If you get your kicks and giggles from working all day with 3D drawings and animations then PDF/E is for you. It targets those working in the areas of engineering and CAD. Back in the early 2000s PDF came under fire from the engineering community because of its perceived poor performance when rendering large and complex engineering drawings — not to mention its lack of support for 3D drawings. In response to these criticisms, the PDF Engineering (PDF/E) Working Group was setup to tackle the task of building on the existing PDF specification to come up with an open standard that could be used by the engineering community for creating, exchanging and reviewing large-format documentation. This standard was intended to address key issues in the areas of large-format drawings, multimedia, form fields and rights management — to name a few — that might prevent the engineering community from embracing PDF in their workflows.
PDF/X (AKA ISO 15929:2002 or ISO 15930)
Plain old PDF can be used for all sorts of purposes, whether it be for simple electronic ‘hard-copies’ of webpages and emails or a format for real-time review and commenting. When it comes to high-end print production, however, PDF/X is what you want. It was first engineered in 2001, and acts as the umbrella to define all other PDF/X related standards. These include, PDF/X1-a, PDF/X-2 and PDF/X-3, to name a few.
PDF/X facilitates graphics exchange, but what that really means is that PDF/X umbrella defines strict rules for how PDF files should be composed when being used for high-end print production. Printers, and people sending PDFs to the printers, need to have confidence that the PDF they were sending or printing was created in a way that would ensure accurate results when printed. Fonts need to be embedded, the right color space has to be used, no encryption is permitted, the correct color profile needs to be included, and so on.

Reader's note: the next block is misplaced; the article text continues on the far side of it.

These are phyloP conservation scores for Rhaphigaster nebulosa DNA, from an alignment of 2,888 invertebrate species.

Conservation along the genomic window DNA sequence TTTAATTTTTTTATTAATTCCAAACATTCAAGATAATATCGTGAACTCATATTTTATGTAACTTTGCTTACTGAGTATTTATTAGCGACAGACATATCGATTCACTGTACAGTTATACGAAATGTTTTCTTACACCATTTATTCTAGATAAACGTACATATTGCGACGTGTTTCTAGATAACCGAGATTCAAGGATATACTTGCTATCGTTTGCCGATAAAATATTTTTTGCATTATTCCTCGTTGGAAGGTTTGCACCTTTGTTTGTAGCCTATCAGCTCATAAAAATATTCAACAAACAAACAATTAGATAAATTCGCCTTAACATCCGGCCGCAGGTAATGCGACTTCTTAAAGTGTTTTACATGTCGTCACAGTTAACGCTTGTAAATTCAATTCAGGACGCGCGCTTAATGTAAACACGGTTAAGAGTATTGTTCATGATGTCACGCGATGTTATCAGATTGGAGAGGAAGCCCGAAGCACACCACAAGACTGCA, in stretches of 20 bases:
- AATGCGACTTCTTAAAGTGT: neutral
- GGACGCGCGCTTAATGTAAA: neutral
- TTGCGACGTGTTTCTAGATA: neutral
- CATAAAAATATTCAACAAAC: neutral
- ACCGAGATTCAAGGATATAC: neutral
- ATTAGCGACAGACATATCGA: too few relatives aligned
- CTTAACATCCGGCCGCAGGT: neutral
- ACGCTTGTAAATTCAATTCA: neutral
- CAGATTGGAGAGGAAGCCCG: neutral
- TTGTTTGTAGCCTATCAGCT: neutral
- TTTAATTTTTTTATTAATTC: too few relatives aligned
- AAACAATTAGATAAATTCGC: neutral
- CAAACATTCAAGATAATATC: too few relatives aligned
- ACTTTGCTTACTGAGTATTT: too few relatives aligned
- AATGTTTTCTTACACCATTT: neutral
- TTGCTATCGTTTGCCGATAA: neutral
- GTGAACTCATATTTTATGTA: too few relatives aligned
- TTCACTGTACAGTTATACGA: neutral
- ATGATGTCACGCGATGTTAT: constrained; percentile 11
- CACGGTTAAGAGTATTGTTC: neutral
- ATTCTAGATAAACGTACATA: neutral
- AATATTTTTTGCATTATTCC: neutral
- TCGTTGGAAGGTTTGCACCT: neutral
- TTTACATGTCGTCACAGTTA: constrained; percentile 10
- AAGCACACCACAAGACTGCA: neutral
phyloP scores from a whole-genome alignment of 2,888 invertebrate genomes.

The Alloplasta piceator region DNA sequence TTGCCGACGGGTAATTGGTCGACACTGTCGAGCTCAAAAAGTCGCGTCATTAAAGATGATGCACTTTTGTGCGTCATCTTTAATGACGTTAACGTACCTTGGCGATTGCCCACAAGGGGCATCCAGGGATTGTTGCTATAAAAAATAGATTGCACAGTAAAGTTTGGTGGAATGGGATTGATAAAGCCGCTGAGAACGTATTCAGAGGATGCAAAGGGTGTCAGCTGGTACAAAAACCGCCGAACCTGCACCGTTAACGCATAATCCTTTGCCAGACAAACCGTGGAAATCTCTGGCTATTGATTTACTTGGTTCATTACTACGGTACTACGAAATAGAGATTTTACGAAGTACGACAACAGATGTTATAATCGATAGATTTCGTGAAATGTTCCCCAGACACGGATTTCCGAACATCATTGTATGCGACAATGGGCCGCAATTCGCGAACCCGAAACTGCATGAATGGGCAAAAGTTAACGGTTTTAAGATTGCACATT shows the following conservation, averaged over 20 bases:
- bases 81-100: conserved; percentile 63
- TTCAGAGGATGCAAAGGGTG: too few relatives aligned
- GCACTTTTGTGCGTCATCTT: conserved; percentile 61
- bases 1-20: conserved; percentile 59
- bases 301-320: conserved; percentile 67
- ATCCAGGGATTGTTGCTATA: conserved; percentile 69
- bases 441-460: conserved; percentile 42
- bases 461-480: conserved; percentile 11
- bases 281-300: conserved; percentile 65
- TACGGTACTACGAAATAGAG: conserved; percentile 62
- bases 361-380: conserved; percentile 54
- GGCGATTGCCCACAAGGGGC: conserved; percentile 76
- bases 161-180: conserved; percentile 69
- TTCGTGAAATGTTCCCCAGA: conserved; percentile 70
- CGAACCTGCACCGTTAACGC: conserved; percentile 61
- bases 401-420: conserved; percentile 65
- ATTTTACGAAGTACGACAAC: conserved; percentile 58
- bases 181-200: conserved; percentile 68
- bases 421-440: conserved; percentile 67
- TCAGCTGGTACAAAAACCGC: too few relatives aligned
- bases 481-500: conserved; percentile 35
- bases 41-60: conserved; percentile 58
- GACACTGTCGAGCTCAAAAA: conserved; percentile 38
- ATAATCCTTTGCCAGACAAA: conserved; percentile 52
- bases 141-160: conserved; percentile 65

Here’s what they are, as defined by Wikipedia (updated 2017):
ISO 15930 defines the specific implementations:
- ISO 15930-1: PDF/X-1a:2001, Blind exchange in CMYK + Spot Colors, based on PDF 1.3
- ISO 15930-7:2010: Graphic technology — Prepress digital data exchange using PDF — Part 7: Complete exchange of printing data (PDF/X-4) and partial exchange of printing data with external profile reference (PDF/X-4p) using PDF 1.6
- ISO 15930-1:2001: Graphic technology — Prepress digital data exchange — Use of PDF — Part 1: Complete exchange using CMYK data (PDF/X-1 and PDF/X-1a)
- ISO 15930-3:2002: Graphic technology — Prepress digital data exchange — Use of PDF — Part 3: Complete exchange suitable for colour-managed workflows (PDF/X-3)
- ISO 15930-4:2003: Graphic technology — Prepress digital data exchange using PDF — Part 4: Complete exchange of CMYK and spot colour printing data using PDF 1.4 (PDF/X-1a)
- ISO 15930-6:2003: Graphic technology — Prepress digital data exchange using PDF — Part 6: Complete exchange of printing data suitable for colour-managed workflows using PDF 1.4 (PDF/X-3)
- ISO 15930-8:2010: Graphic technology — Prepress digital data exchange using PDF — Part 8: Partial exchange of printing data using PDF 1.6 (PDF/X-5)
That’s it for now…
All in all, it’s been a long road since the early days of John Warnock’s Camelot paper (the original document which detailed the idea of PDF), but yes, PDF has finally matured. It is no longer a de-facto standard used when and why it seemed appropriate. Nope, PDF is a big boy now, and has made a bona-fide entry into the world of: basic print replacement, review and comment, document exchange, long-term archival, integration with assistive technologies, engineering and CAD — and of course, high-end print production.
Who knows what is yet to come, but you can guarantee that with the increasing number of offices shifting some part of their operations onto the Internet, PDF will certainly continue to play an active role.